During the current economic crisis and with the health care industry in turmoil, the Veterans Administration is offering veterans an alternative to meet all their health care needs.
A new VA Medical Center Clinic opened its doors Sept. 1 and doctors, nurses and administrators are now meeting the health care needs of more than 3,300 veterans at the facility, located at the corner of state Route 32 and Beechwood Road, across from Roy Rogers Restaurant in the Eastgate area.
The 15,600 square foot facility not only offers veterans primary care physicians, but also has specialty doctors for podiatry, optometry, mental health and soon will offer an audiologist for hearing disabilities.
"We can assist and direct veterans in areas such as VA health care, VA claims, pensions and emergency financial assistance," said Dan Bare, director of CCVSC.
"Since 2003, we have been bringing health care closer to home with our neighborhood clinics," said Todd Sledge, public affairs officer for VA Medical Center. "In May 2009, our mobile health units began visiting fairs and public events to get veterans enrolled and share information about our services. There are a lot of misnomers about the VA and we want to let veterans what we have to offer."
According to Sledge, the VA can possibly reduce the medical costs of veterans by hundreds of dollars each month. Those who would normally go to their family physician to get prescriptions filled can visit the VA clinic, see a primary physician and get their prescriptions filled for little or no cost.
"Veterans can visit our office to see any number of specialists," said Scott Wuest, nursing manager. "Instead of paying a co-pay for each specialist, such as foot doctor, eye doctor or primary care doctor, they only pay one co-pay amount and can visit all the specialists they need. We take care of lab work here and have a home-based program to help those who are home bound."
The VA Clinic can meet all the health care needs of veterans, including prescription medication which can be sent directly to the patients' homes. If off-site testing is needed for X-rays or other procedures, the medical clinic will send veterans to either the Cincinnati Medical Center location or Clermont Mercy Hospital
"We are making an appeal for many of the younger veterans," said Sledge. "You might not need us now, but signing up with the Veterans Administration is like a family life insurance policy. When you do need us, we will have all your information on file."
Veterans who have not visited the VA Medical Center within the last few years may be surprised by the advances in patient care. There are no rotating doctors at the clinic and the employee turnaround is very low.
"The VA has changed so much over the past 10 years," said Sledge. "This is not your grandfather's VA."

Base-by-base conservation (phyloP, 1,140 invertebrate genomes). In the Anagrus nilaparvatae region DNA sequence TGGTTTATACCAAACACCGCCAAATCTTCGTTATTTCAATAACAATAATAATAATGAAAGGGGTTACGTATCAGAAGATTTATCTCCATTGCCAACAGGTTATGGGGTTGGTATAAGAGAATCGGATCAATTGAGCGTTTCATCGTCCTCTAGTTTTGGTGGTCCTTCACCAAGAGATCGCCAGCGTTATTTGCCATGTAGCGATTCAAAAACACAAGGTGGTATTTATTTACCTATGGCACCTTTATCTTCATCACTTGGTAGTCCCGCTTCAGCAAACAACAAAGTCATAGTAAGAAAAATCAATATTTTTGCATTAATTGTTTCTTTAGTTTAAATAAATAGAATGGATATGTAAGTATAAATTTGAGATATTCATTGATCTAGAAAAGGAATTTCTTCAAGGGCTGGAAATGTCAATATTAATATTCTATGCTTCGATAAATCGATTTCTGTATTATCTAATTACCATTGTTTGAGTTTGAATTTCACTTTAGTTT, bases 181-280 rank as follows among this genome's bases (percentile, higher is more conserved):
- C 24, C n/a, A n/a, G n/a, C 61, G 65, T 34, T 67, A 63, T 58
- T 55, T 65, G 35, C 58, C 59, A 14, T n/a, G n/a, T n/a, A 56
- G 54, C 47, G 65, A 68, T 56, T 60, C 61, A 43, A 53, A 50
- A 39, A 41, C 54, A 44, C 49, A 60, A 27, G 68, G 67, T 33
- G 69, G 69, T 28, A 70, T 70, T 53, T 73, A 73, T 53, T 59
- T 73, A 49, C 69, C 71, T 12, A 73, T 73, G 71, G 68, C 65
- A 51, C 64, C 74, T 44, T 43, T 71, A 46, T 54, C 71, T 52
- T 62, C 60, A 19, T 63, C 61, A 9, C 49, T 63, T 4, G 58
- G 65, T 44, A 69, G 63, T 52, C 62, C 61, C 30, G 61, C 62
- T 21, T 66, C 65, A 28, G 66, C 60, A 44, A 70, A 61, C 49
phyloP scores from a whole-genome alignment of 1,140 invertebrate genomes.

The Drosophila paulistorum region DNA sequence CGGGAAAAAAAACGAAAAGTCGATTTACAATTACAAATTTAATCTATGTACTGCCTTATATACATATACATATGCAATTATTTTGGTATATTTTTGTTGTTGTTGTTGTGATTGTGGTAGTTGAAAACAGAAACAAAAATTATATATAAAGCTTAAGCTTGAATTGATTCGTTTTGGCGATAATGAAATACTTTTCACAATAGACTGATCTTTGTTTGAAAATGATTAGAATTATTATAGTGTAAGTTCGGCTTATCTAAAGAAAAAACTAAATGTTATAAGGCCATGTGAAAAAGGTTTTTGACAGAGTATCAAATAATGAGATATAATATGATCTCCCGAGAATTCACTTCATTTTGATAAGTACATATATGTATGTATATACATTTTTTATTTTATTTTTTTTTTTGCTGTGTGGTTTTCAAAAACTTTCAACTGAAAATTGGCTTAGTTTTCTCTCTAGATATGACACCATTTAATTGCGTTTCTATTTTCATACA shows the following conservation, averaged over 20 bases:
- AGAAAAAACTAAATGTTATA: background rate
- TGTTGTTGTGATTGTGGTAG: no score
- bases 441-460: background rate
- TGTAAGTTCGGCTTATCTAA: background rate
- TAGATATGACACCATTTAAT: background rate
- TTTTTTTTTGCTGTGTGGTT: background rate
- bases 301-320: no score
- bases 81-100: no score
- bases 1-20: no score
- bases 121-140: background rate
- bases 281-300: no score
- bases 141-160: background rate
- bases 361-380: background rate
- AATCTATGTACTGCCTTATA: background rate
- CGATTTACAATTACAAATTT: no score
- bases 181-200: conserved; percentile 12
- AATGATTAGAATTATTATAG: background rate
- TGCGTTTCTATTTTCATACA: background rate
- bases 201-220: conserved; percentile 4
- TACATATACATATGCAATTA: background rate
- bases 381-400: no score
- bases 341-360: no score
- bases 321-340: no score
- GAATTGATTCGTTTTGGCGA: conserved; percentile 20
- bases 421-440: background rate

"The VA system has grown by leaps and bounds," said Wuest. "Our staff members are committed to taking care of our patients. Veterans can check in to see a primary care physician and within 15 to 20 minutes they are in an examining room."
"Since we are servicing a smaller area, our staff members know many of the patients by their first names and can offer them better customer service," said Kim Schocky. "We can have more personal contact with the veterans."
Wuest noted that patients do not have to live in Clermont County to take advantage of the facility.
"We have many patients who live in Anderson Township," said Wuest. "If you work nearby and this facility would be convenient for you, we want you to stop here for your medical services."
The VA facility works in partnership with the Veterans' Service Commission which also provides transportation for veterans who may need that service.
"Our new location is more visible and convenient," said Sledge. "We are right on state Route 32 and all our offices are on one floor."
Families of veterans are urged to visit the facility for information about getting their loved ones enrolled in the system.
"No appointments are needed and family members are welcome to come to appointments with the veteran," said Sledge.
It was also noted that the doctors at the clinic are now, more than ever before, dedicated to women's health issues.
"There is a big push for health care for women veterans," said Wuest. "Women can not visit our out-patient clinics for their annual visits."
Those veterans who are currently seeing a physician and don't want to change doctors, can visit the clinic, see a physician who may be able to prescribe the medication his primary care physician wants him to take for a minimal cost.
"Although we can't fill prescriptions here from other doctors, if one of our doctors agrees with the patient's physician on a prescribed medication, they may be able to get the medication through the VA at a reduced rate," said Wuest. "They only have to visit our physician once a year to verify the diagnosis and keep their records up to date."
"Basically, we can't help veterans if we don't know they need help," said Sledge. "No appointments are needed to get a veteran enrolled in our system. If they feel more comfortable going through the county offices we understand that also. In most cases, all we need to verify their eligibility is their DD214. We want to serve our veterans and save them money on their medical bills."
The mobile unit will be at the Brown County Fair during the last week in September to help veterans get registered into the VA system and receive the benefits they have earned.
An open house is slated for the new facility the second week in October. To find out more about the VA and the services they offer, visit their web site at www.cincinnati.va.gov/maps/clermontinfo or call the center at (513) 943-3680.